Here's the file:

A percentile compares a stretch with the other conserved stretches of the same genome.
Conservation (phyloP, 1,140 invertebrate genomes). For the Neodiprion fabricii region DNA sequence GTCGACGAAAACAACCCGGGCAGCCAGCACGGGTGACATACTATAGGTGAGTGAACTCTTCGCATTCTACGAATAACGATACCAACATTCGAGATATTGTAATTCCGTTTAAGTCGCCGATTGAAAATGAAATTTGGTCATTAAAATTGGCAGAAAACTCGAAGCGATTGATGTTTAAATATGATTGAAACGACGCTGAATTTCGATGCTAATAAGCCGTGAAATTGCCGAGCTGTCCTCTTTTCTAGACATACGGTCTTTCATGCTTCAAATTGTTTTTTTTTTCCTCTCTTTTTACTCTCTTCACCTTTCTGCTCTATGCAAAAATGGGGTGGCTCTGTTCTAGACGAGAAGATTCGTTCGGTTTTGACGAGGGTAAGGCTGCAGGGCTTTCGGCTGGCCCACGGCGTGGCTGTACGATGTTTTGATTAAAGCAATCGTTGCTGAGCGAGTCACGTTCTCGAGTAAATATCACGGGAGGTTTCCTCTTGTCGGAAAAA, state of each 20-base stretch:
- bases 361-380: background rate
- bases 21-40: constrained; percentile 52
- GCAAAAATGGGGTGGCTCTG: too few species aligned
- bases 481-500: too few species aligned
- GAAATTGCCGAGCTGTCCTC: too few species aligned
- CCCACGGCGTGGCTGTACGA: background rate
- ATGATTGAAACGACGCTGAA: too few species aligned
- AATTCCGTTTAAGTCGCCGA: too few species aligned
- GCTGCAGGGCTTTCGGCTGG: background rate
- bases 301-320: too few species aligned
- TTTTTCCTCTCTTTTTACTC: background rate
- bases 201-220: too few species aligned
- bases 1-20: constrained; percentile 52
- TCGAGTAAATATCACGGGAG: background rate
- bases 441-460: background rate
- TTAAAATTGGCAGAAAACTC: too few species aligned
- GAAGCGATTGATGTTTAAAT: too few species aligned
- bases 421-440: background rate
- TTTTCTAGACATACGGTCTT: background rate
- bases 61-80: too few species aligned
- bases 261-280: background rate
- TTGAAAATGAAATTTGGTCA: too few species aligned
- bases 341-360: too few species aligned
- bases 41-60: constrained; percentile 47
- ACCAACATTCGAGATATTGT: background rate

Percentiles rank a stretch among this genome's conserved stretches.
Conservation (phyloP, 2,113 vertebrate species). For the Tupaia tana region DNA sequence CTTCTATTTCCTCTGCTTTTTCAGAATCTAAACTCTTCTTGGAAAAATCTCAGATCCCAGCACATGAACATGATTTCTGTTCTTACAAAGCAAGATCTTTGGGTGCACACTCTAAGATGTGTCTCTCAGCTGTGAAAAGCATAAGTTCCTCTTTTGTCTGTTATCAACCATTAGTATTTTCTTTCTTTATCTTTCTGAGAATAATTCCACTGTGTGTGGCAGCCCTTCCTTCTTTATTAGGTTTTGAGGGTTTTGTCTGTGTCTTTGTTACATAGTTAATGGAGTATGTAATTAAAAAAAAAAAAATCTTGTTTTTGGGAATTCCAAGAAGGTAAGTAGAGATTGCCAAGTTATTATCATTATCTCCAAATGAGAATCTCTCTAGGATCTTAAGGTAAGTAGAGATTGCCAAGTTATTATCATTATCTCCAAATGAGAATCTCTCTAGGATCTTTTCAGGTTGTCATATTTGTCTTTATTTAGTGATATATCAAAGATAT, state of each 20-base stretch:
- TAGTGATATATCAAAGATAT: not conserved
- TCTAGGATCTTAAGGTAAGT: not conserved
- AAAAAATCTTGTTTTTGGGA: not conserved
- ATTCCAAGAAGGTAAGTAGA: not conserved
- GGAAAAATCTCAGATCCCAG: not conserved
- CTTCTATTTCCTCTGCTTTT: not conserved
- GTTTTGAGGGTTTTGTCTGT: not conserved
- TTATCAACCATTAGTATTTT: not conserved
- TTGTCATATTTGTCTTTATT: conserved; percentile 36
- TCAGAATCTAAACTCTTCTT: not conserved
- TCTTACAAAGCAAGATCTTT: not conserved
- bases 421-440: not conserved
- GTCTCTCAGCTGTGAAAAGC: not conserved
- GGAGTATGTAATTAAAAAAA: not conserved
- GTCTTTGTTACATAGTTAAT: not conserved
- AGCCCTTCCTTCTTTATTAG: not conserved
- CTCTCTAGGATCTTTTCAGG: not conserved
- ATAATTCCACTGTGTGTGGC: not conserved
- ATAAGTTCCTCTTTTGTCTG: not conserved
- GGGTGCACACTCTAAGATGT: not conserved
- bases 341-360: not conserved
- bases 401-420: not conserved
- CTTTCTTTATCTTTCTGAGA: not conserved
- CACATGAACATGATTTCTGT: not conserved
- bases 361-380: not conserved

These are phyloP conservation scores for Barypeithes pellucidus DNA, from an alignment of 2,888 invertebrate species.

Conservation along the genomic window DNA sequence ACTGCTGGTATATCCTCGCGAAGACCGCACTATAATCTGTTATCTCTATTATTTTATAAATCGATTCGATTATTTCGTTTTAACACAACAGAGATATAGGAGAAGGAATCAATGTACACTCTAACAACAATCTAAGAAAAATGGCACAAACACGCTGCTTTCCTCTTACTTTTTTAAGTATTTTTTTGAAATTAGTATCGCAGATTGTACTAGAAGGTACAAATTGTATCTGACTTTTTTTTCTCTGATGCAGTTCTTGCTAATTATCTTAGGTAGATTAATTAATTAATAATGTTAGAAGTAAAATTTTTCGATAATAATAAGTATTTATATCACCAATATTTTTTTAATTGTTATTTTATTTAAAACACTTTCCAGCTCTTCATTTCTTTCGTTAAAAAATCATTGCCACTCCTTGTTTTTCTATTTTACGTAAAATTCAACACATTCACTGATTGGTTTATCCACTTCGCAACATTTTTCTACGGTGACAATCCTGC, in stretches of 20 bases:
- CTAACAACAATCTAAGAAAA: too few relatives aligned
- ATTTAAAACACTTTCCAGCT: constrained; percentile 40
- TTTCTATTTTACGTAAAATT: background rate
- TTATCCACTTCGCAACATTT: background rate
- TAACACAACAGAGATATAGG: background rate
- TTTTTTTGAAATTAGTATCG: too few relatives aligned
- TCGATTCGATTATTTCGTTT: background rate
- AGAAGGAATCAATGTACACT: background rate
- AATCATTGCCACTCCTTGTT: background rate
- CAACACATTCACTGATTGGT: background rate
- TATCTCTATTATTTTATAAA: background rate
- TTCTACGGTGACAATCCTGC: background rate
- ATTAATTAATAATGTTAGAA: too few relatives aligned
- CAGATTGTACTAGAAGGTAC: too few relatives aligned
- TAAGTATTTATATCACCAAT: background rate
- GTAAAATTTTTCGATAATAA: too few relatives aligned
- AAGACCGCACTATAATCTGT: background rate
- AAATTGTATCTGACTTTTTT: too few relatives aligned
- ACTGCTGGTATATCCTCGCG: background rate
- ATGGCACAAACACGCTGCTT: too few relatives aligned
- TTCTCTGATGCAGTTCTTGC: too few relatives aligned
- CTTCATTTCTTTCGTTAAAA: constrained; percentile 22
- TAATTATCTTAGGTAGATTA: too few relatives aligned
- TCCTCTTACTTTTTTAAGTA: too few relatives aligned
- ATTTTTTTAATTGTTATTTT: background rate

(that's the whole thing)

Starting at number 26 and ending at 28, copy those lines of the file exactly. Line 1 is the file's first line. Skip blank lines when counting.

- bases 41-60: constrained; percentile 47
- ACCAACATTCGAGATATTGT: background rate

Percentiles rank a stretch among this genome's conserved stretches.